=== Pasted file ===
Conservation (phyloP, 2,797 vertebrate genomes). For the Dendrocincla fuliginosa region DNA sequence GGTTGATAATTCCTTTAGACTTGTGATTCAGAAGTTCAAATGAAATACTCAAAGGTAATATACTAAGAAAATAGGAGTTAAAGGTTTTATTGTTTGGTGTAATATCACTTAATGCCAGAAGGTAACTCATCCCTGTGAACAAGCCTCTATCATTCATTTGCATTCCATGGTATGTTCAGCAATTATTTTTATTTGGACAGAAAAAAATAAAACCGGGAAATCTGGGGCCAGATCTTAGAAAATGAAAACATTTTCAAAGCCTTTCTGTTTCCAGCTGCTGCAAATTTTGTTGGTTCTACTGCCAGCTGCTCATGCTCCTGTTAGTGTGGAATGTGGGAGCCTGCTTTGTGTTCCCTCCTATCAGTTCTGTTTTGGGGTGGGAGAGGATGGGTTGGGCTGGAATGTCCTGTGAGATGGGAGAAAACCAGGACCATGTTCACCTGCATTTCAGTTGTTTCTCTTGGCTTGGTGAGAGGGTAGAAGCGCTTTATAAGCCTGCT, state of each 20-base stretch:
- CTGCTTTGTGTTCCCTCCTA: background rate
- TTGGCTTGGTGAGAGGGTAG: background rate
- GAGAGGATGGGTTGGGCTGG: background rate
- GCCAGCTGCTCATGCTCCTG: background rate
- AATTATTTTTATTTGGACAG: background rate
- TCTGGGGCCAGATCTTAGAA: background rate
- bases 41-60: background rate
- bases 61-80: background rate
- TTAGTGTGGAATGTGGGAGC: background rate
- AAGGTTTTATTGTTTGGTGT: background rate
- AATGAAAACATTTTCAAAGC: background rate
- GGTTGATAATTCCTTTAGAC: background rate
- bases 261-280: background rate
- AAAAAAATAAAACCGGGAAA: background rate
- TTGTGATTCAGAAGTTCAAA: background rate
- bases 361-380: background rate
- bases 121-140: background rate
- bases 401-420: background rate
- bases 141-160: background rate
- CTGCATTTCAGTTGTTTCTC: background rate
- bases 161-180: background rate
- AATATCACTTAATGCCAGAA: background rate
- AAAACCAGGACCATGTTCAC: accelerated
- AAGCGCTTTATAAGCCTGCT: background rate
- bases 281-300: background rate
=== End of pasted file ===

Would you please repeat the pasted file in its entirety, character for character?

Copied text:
Conservation (phyloP, 2,797 vertebrate genomes). For the Dendrocincla fuliginosa region DNA sequence GGTTGATAATTCCTTTAGACTTGTGATTCAGAAGTTCAAATGAAATACTCAAAGGTAATATACTAAGAAAATAGGAGTTAAAGGTTTTATTGTTTGGTGTAATATCACTTAATGCCAGAAGGTAACTCATCCCTGTGAACAAGCCTCTATCATTCATTTGCATTCCATGGTATGTTCAGCAATTATTTTTATTTGGACAGAAAAAAATAAAACCGGGAAATCTGGGGCCAGATCTTAGAAAATGAAAACATTTTCAAAGCCTTTCTGTTTCCAGCTGCTGCAAATTTTGTTGGTTCTACTGCCAGCTGCTCATGCTCCTGTTAGTGTGGAATGTGGGAGCCTGCTTTGTGTTCCCTCCTATCAGTTCTGTTTTGGGGTGGGAGAGGATGGGTTGGGCTGGAATGTCCTGTGAGATGGGAGAAAACCAGGACCATGTTCACCTGCATTTCAGTTGTTTCTCTTGGCTTGGTGAGAGGGTAGAAGCGCTTTATAAGCCTGCT, state of each 20-base stretch:
- CTGCTTTGTGTTCCCTCCTA: background rate
- TTGGCTTGGTGAGAGGGTAG: background rate
- GAGAGGATGGGTTGGGCTGG: background rate
- GCCAGCTGCTCATGCTCCTG: background rate
- AATTATTTTTATTTGGACAG: background rate
- TCTGGGGCCAGATCTTAGAA: background rate
- bases 41-60: background rate
- bases 61-80: background rate
- TTAGTGTGGAATGTGGGAGC: background rate
- AAGGTTTTATTGTTTGGTGT: background rate
- AATGAAAACATTTTCAAAGC: background rate
- GGTTGATAATTCCTTTAGAC: background rate
- bases 261-280: background rate
- AAAAAAATAAAACCGGGAAA: background rate
- TTGTGATTCAGAAGTTCAAA: background rate
- bases 361-380: background rate
- bases 121-140: background rate
- bases 401-420: background rate
- bases 141-160: background rate
- CTGCATTTCAGTTGTTTCTC: background rate
- bases 161-180: background rate
- AATATCACTTAATGCCAGAA: background rate
- AAAACCAGGACCATGTTCAC: accelerated
- AAGCGCTTTATAAGCCTGCT: background rate
- bases 281-300: background rate